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Angie Dixon : Why Does Creativity Seem So Hard?

An Open Mind

Why Does Creativity Seem So Hard?

By Angie Dixon

I've been pondering, lately, the idea of creativity as difficult.

As I write this, I'm coming out of a "creative slump," a period in which I found a lot of fairly mundane work to do, because I was having a difficult time with the creative work.

I'm assuming, but I think it's a fair assumption, that creativity at least sometimes seems hard to most people.

I'm curious as to why that is. I mean, if creativity is so special, and many people think it is, shouldn't it come easier? Or is the difficulty part of the special-ness?

I think "non-creative" people would be surprised to learn that "creative" people also find creativity hard.

And finally, to top off my assumptions and observations about creativity, I think it's often hardest right before we reach our creative "peak."

For many people, even people considered (by themselves and others) to be "creative," that creativity doesn't come easily all the time. And sometimes it seems harder than it really may be. Why is creativity sometimes so difficult, at least seemingly so?

First, creativity is mysterious. No one knows how it works. With athletic ability, for instance, we at least know it's strengthened by good diet and physical activity. Creativity seems to be strengthened by soda, chocolate, and lying in a hammock for hours on end. Though books on creativity abound, how it works remains a mystery to most of us.

Also, creativity is elusive. As every writer knows, if you sit down at your desk every day at 10, some days you'll "feel" creative and other days you won't. But if you just start creating, often you'll become creative, in spite of your creativity.

One of the main reasons creativity seems so hard is that we desire it so much. When you really want to "be creative," it's hard to see that what you're doing IS creative. It may seem derivative, boring, or just not very good, when in fact it's quite creative. Maybe not quite what you want, but creative.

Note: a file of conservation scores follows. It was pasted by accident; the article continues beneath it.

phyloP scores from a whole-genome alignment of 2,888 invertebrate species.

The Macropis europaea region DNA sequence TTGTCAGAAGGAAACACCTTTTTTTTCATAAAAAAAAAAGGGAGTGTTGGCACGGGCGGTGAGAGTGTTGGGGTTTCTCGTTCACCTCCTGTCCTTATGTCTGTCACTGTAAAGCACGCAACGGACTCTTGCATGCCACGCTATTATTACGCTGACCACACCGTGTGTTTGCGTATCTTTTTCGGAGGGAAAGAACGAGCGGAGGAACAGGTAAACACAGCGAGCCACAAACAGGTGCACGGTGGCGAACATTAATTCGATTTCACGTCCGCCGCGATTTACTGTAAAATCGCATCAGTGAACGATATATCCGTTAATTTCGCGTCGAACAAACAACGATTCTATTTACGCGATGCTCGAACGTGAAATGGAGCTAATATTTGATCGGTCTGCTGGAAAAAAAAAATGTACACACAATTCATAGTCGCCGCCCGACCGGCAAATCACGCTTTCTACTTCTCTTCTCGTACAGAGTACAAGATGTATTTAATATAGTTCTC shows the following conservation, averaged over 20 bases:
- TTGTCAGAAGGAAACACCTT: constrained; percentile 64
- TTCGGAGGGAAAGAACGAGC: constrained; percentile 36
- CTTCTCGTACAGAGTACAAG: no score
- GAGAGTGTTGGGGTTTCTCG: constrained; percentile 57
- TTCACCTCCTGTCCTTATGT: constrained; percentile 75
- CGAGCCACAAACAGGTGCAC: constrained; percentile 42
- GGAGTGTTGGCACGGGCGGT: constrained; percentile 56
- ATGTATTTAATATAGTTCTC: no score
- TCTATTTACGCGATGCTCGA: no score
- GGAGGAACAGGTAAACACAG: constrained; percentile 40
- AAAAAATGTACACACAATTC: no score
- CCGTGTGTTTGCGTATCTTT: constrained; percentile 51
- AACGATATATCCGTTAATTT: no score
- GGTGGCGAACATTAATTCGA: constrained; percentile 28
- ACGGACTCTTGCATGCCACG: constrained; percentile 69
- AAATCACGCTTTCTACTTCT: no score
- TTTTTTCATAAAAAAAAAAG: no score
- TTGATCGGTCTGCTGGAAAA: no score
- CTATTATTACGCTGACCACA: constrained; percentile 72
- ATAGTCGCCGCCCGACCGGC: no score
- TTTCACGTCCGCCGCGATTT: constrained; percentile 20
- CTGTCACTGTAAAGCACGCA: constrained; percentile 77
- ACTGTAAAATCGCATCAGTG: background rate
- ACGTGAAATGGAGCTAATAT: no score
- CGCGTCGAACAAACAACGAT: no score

And creativity is special. People (most people) look on creativity as something that people have that sets them apart and makes them different, and sometimes better, at least in some ways, than other people.

But what I think is THE primary reason creativity seems so hard is that few people believe they're creative. To that I say, "Nonsense!" Every human being on this earth is creative. We all create, every day, all day long. If you've ever altered a recipe, come up with an idea to increase sales at your company, planted a garden...you're creative.

Really, this is where I think the difficulty of creativity is greatest, because it's not just that you have to be creative, but that you also have to recognize that what you've done IS creative, whether it's the way you figured out the problem with the muffler on that 1983 Buick, or the way you combined the ingredients you had to make up for what you didn't have, or the plot of your new short story.

I know it seems hard sometimes, but hang in there, please, and keep being creative. It's important, not just to you, but to the people who benefit from what you create. And I say that especially to the people who would define themselves as "not creative," because some of our greatest creators, some of our most exciting innovations, come from you, and our world would be a poorer place without them. •

Copyright 2006 Angie Dixon. All rights reserved.

Angie DixonAngie Dixon is the alpha Jill of All Trades, author of "The Leonardo Trait," and runs a web site for multitalented multitaskers. More »

5/23/06